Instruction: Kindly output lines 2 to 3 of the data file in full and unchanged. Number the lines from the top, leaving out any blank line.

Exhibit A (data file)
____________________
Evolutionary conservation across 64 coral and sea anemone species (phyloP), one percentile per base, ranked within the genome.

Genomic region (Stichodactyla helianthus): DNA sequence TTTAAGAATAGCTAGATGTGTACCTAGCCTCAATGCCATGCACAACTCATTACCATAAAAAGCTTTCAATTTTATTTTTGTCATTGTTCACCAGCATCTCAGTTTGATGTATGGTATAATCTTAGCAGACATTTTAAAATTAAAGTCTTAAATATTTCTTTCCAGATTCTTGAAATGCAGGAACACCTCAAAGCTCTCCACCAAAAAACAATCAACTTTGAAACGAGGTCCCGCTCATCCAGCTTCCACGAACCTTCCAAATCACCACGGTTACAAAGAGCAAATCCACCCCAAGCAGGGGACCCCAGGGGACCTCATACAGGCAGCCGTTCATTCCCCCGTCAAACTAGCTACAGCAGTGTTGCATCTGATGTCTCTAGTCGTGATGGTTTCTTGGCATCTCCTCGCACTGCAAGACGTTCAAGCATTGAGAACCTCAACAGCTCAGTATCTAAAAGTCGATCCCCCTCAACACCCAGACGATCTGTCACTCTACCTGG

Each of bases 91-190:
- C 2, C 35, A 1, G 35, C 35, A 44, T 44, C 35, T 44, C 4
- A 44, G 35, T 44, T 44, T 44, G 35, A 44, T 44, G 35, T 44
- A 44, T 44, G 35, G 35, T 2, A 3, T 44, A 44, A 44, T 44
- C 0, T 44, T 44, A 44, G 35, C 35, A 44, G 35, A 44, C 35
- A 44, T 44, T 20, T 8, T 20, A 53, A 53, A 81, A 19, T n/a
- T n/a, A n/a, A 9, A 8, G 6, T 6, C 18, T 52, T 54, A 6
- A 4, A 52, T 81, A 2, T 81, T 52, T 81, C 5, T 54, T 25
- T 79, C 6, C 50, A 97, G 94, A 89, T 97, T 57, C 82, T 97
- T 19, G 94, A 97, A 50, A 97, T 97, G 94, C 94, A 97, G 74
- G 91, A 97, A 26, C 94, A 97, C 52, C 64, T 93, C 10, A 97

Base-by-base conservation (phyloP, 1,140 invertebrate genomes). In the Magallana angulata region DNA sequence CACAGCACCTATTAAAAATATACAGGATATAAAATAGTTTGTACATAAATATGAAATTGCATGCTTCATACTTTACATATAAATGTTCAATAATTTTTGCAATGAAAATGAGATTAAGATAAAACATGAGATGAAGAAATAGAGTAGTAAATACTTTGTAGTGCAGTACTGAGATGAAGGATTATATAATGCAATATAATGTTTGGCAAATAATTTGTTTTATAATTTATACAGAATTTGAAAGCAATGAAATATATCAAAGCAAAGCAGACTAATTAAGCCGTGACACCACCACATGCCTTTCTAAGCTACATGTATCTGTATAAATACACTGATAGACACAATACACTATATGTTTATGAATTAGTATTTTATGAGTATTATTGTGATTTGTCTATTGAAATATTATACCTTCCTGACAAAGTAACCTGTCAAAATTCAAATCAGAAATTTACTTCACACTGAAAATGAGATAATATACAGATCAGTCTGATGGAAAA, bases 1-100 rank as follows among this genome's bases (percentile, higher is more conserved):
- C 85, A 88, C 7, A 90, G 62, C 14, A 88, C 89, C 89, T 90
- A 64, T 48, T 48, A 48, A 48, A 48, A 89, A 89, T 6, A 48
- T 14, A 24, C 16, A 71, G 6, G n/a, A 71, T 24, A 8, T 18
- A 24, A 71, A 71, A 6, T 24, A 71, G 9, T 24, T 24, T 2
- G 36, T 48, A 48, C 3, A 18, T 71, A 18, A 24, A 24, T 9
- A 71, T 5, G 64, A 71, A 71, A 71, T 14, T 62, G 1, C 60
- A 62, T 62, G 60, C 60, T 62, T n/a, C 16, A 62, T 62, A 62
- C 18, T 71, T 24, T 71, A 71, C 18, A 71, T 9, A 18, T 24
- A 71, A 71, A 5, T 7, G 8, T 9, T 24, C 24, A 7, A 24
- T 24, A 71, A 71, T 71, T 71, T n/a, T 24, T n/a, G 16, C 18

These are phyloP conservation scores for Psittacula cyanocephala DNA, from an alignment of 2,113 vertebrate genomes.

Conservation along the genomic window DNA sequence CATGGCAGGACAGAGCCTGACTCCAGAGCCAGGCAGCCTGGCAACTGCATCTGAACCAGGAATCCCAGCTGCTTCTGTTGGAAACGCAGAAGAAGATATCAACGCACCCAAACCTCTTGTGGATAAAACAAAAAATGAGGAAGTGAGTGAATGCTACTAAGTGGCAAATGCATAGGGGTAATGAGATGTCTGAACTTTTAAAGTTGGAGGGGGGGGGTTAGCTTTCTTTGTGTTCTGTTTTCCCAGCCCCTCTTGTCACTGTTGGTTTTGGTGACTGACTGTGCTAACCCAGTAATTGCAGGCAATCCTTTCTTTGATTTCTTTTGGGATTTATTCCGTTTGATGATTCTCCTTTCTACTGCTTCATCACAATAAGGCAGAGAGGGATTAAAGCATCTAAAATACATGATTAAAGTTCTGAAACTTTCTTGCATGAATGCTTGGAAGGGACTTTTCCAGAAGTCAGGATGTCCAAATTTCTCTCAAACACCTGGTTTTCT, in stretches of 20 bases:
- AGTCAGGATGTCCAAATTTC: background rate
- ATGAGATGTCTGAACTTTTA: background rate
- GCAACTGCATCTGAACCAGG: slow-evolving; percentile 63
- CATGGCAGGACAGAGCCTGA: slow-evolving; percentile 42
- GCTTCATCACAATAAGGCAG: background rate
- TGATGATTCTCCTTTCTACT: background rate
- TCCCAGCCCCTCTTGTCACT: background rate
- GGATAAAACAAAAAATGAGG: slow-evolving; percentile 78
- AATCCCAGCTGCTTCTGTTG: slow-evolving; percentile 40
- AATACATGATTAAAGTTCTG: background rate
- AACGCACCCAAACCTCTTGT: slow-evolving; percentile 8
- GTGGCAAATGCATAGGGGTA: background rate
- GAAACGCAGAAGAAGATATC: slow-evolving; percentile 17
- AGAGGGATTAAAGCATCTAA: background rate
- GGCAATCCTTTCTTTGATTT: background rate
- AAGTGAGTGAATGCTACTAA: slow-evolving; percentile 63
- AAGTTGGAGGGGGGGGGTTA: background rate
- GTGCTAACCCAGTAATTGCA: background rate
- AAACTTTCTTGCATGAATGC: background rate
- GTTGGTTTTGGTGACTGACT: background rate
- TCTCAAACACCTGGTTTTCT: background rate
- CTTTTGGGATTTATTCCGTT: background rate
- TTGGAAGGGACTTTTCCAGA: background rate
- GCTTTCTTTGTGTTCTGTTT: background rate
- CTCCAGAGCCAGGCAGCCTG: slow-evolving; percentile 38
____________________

Genomic region (Stichodactyla helianthus): DNA sequence TTTAAGAATAGCTAGATGTGTACCTAGCCTCAATGCCATGCACAACTCATTACCATAAAAAGCTTTCAATTTTATTTTTGTCATTGTTCACCAGCATCTCAGTTTGATGTATGGTATAATCTTAGCAGACATTTTAAAATTAAAGTCTTAAATATTTCTTTCCAGATTCTTGAAATGCAGGAACACCTCAAAGCTCTCCACCAAAAAACAATCAACTTTGAAACGAGGTCCCGCTCATCCAGCTTCCACGAACCTTCCAAATCACCACGGTTACAAAGAGCAAATCCACCCCAAGCAGGGGACCCCAGGGGACCTCATACAGGCAGCCGTTCATTCCCCCGTCAAACTAGCTACAGCAGTGTTGCATCTGATGTCTCTAGTCGTGATGGTTTCTTGGCATCTCCTCGCACTGCAAGACGTTCAAGCATTGAGAACCTCAACAGCTCAGTATCTAAAAGTCGATCCCCCTCAACACCCAGACGATCTGTCACTCTACCTGG

Each of bases 91-190: